You’ll never guess which state has joined NY and CA by banning grooming and hairstyle discrimination at work

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By Alexrk – Own work, CC BY 3.0, Link

Water is wet. Grass is green. And, yes, New Jersey remains the employee-rights capital of the East.

Actually, since we’re talking about New Jersey, I really should have said ‘wooder’ is wet for the South Jersey folks and ‘wourder’ is wet for everyone above Trenton. But, I digress.

Back in October, I blogged here about this “Guidance on Race Discrimination Based on Hairstyle,” that the New Jersey Division on Civil Rights (DCR) issued. The purpose of the Guidance was “to explain when treating people differently due to their hairstyle may violate the state’s anti-discrimination laws and to help prevent such discrimination in the future.”

You were warned.

Yesterday, Governor Phil Murphy announced that he had signed S3945, also known as the “Create a Respectful and Open Workplace for Natural Hair Act” (CROWN Act). The CROWN Act amends New Jersey’s Law Against Discrimination to clarify that race discrimination includes discrimination based on “traits historically associated with race, including, but not limited to, hair texture, hair type, and protective hairstyles.” “Protective hairstyles” include, but are not limited to, such hairstyles as braids, locks, and twists.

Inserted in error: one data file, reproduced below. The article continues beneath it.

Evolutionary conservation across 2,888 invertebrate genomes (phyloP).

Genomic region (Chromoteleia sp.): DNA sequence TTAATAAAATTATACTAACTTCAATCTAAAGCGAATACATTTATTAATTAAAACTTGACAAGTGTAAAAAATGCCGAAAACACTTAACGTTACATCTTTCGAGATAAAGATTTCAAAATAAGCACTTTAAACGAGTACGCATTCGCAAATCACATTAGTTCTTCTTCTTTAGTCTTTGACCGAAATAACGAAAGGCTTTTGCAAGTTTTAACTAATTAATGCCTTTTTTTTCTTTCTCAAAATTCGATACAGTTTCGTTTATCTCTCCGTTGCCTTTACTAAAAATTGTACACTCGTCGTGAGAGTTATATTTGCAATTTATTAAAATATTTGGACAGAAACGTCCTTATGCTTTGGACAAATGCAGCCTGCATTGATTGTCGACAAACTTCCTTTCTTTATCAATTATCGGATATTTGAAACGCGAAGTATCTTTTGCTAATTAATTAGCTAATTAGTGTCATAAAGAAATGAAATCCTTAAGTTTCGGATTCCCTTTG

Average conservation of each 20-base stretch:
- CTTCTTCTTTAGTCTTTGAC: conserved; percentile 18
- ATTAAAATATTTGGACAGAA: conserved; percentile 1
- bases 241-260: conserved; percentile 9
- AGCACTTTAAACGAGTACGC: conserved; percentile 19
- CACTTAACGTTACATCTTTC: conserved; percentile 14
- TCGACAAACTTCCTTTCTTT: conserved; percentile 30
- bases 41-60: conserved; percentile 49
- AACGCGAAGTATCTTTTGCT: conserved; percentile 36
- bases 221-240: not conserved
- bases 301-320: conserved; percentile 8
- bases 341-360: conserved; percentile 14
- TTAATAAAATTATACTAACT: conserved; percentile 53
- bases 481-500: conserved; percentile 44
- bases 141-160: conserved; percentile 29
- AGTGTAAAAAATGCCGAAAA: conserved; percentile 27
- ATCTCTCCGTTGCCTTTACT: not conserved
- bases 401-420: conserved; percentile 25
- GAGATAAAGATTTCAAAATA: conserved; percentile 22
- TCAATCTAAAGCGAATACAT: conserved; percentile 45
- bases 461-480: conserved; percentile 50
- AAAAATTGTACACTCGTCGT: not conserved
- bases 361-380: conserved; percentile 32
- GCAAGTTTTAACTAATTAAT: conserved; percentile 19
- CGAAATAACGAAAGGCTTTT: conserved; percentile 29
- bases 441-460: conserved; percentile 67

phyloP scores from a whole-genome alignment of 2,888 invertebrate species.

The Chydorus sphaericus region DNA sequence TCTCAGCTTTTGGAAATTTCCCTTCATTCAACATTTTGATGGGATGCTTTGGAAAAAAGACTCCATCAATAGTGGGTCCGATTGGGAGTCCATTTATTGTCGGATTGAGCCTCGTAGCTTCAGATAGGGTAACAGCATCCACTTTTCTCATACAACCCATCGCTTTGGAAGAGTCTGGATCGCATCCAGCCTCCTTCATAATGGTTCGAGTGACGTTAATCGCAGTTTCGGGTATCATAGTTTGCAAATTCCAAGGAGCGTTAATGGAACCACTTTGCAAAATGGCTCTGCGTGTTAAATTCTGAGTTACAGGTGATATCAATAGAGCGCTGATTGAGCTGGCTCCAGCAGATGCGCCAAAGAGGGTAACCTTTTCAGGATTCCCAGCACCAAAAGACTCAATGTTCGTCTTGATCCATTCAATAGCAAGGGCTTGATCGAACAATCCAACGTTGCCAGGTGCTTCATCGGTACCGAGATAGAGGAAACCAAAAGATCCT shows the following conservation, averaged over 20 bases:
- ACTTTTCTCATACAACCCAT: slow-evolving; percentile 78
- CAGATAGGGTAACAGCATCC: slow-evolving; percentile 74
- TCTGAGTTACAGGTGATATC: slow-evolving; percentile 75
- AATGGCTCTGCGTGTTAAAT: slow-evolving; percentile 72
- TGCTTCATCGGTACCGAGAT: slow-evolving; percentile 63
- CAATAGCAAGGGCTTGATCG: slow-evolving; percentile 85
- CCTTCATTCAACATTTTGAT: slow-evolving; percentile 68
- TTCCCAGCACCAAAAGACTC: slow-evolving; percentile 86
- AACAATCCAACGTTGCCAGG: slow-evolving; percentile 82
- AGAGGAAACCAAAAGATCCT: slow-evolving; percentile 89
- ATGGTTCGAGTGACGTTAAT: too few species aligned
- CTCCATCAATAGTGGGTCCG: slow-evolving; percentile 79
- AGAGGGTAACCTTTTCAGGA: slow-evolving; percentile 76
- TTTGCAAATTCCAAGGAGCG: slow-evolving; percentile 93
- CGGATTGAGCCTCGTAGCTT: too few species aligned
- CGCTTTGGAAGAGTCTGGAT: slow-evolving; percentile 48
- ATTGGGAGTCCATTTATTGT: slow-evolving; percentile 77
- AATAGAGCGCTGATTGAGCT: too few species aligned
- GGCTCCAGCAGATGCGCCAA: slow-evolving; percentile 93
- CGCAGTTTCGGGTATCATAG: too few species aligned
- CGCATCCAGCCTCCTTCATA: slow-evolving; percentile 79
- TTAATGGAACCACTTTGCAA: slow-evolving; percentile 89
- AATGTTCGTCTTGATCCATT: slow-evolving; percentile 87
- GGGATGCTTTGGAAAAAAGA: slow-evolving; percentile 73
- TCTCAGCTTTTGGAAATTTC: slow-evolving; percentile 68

Serendipitously, my friend Janette Levey Frisch had a killer blog post yesterday about hairstyle and grooming discrimination, which I suggest you check out. Janette covers this topic with much broader perspective beyond the Garden State.

New Jersey’s new law takes effect right away.

On the laundry list of tasks for local employers to complete by the end of the year, add to this, this, this, and this (which you should have already completed), and this, updating employee handbooks to clarify that race includes “hair texture, hair type, and protective hairstyle.”

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